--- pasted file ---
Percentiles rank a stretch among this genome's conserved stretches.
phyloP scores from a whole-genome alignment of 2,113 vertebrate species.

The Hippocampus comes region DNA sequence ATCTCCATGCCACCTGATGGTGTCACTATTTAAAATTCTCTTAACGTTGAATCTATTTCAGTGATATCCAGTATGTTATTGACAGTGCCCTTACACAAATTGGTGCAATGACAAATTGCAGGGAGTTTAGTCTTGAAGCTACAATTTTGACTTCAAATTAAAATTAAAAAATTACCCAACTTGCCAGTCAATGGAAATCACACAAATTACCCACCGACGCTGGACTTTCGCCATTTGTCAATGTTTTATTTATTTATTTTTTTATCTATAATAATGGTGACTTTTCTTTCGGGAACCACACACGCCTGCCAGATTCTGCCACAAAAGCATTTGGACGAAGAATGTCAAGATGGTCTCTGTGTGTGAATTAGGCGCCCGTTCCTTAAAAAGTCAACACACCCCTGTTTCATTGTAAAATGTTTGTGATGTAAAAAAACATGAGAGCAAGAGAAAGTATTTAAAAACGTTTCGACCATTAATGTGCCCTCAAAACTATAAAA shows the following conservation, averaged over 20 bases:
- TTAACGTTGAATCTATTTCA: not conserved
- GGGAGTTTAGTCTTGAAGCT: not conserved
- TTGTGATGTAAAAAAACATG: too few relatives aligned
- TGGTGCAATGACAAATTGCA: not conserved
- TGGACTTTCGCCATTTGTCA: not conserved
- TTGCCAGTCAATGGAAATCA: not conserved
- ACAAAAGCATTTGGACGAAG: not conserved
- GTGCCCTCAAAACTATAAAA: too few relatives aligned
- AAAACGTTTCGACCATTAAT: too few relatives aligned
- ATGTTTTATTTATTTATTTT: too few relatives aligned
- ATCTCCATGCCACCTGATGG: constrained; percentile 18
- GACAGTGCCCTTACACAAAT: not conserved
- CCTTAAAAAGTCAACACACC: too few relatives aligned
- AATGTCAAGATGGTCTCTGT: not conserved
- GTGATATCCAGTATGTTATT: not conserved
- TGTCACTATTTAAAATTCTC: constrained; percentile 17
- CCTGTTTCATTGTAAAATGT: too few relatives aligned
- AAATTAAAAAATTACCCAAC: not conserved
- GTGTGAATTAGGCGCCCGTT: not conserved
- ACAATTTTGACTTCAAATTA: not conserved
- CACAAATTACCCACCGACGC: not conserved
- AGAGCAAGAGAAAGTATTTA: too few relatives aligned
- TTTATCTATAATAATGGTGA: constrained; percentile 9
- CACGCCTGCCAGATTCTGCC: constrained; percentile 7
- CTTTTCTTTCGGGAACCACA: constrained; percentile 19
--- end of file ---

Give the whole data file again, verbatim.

Percentiles rank a stretch among this genome's conserved stretches.
phyloP scores from a whole-genome alignment of 2,113 vertebrate species.

The Hippocampus comes region DNA sequence ATCTCCATGCCACCTGATGGTGTCACTATTTAAAATTCTCTTAACGTTGAATCTATTTCAGTGATATCCAGTATGTTATTGACAGTGCCCTTACACAAATTGGTGCAATGACAAATTGCAGGGAGTTTAGTCTTGAAGCTACAATTTTGACTTCAAATTAAAATTAAAAAATTACCCAACTTGCCAGTCAATGGAAATCACACAAATTACCCACCGACGCTGGACTTTCGCCATTTGTCAATGTTTTATTTATTTATTTTTTTATCTATAATAATGGTGACTTTTCTTTCGGGAACCACACACGCCTGCCAGATTCTGCCACAAAAGCATTTGGACGAAGAATGTCAAGATGGTCTCTGTGTGTGAATTAGGCGCCCGTTCCTTAAAAAGTCAACACACCCCTGTTTCATTGTAAAATGTTTGTGATGTAAAAAAACATGAGAGCAAGAGAAAGTATTTAAAAACGTTTCGACCATTAATGTGCCCTCAAAACTATAAAA shows the following conservation, averaged over 20 bases:
- TTAACGTTGAATCTATTTCA: not conserved
- GGGAGTTTAGTCTTGAAGCT: not conserved
- TTGTGATGTAAAAAAACATG: too few relatives aligned
- TGGTGCAATGACAAATTGCA: not conserved
- TGGACTTTCGCCATTTGTCA: not conserved
- TTGCCAGTCAATGGAAATCA: not conserved
- ACAAAAGCATTTGGACGAAG: not conserved
- GTGCCCTCAAAACTATAAAA: too few relatives aligned
- AAAACGTTTCGACCATTAAT: too few relatives aligned
- ATGTTTTATTTATTTATTTT: too few relatives aligned
- ATCTCCATGCCACCTGATGG: constrained; percentile 18
- GACAGTGCCCTTACACAAAT: not conserved
- CCTTAAAAAGTCAACACACC: too few relatives aligned
- AATGTCAAGATGGTCTCTGT: not conserved
- GTGATATCCAGTATGTTATT: not conserved
- TGTCACTATTTAAAATTCTC: constrained; percentile 17
- CCTGTTTCATTGTAAAATGT: too few relatives aligned
- AAATTAAAAAATTACCCAAC: not conserved
- GTGTGAATTAGGCGCCCGTT: not conserved
- ACAATTTTGACTTCAAATTA: not conserved
- CACAAATTACCCACCGACGC: not conserved
- AGAGCAAGAGAAAGTATTTA: too few relatives aligned
- TTTATCTATAATAATGGTGA: constrained; percentile 9
- CACGCCTGCCAGATTCTGCC: constrained; percentile 7
- CTTTTCTTTCGGGAACCACA: constrained; percentile 19